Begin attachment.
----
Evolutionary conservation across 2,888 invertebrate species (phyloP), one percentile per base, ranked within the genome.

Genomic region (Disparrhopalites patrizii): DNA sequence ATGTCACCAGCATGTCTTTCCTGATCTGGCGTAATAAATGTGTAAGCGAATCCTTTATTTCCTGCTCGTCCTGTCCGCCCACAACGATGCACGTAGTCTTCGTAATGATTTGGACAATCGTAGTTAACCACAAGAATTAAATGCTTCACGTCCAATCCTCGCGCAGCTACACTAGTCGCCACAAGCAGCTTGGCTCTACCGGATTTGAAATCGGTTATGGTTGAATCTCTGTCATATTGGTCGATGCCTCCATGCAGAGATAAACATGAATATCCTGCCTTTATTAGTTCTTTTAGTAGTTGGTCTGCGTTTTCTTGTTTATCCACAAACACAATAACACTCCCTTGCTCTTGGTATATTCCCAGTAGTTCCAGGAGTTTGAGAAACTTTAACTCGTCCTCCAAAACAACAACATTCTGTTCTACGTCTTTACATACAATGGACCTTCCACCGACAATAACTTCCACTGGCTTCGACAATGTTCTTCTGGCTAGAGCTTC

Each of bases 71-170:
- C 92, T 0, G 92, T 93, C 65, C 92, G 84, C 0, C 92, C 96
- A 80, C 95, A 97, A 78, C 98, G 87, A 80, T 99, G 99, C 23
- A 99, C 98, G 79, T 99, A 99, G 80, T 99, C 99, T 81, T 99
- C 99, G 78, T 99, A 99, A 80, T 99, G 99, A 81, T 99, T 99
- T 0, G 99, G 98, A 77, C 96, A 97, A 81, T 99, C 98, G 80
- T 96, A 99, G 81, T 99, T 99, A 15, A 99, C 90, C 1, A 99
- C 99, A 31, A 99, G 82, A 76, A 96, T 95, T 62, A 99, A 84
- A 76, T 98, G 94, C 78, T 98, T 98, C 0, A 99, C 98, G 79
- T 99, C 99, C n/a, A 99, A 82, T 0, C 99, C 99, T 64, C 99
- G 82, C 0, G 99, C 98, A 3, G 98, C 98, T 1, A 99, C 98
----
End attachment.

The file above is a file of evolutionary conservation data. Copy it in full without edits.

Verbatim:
Evolutionary conservation across 2,888 invertebrate species (phyloP), one percentile per base, ranked within the genome.

Genomic region (Disparrhopalites patrizii): DNA sequence ATGTCACCAGCATGTCTTTCCTGATCTGGCGTAATAAATGTGTAAGCGAATCCTTTATTTCCTGCTCGTCCTGTCCGCCCACAACGATGCACGTAGTCTTCGTAATGATTTGGACAATCGTAGTTAACCACAAGAATTAAATGCTTCACGTCCAATCCTCGCGCAGCTACACTAGTCGCCACAAGCAGCTTGGCTCTACCGGATTTGAAATCGGTTATGGTTGAATCTCTGTCATATTGGTCGATGCCTCCATGCAGAGATAAACATGAATATCCTGCCTTTATTAGTTCTTTTAGTAGTTGGTCTGCGTTTTCTTGTTTATCCACAAACACAATAACACTCCCTTGCTCTTGGTATATTCCCAGTAGTTCCAGGAGTTTGAGAAACTTTAACTCGTCCTCCAAAACAACAACATTCTGTTCTACGTCTTTACATACAATGGACCTTCCACCGACAATAACTTCCACTGGCTTCGACAATGTTCTTCTGGCTAGAGCTTC

Each of bases 71-170:
- C 92, T 0, G 92, T 93, C 65, C 92, G 84, C 0, C 92, C 96
- A 80, C 95, A 97, A 78, C 98, G 87, A 80, T 99, G 99, C 23
- A 99, C 98, G 79, T 99, A 99, G 80, T 99, C 99, T 81, T 99
- C 99, G 78, T 99, A 99, A 80, T 99, G 99, A 81, T 99, T 99
- T 0, G 99, G 98, A 77, C 96, A 97, A 81, T 99, C 98, G 80
- T 96, A 99, G 81, T 99, T 99, A 15, A 99, C 90, C 1, A 99
- C 99, A 31, A 99, G 82, A 76, A 96, T 95, T 62, A 99, A 84
- A 76, T 98, G 94, C 78, T 98, T 98, C 0, A 99, C 98, G 79
- T 99, C 99, C n/a, A 99, A 82, T 0, C 99, C 99, T 64, C 99
- G 82, C 0, G 99, C 98, A 3, G 98, C 98, T 1, A 99, C 98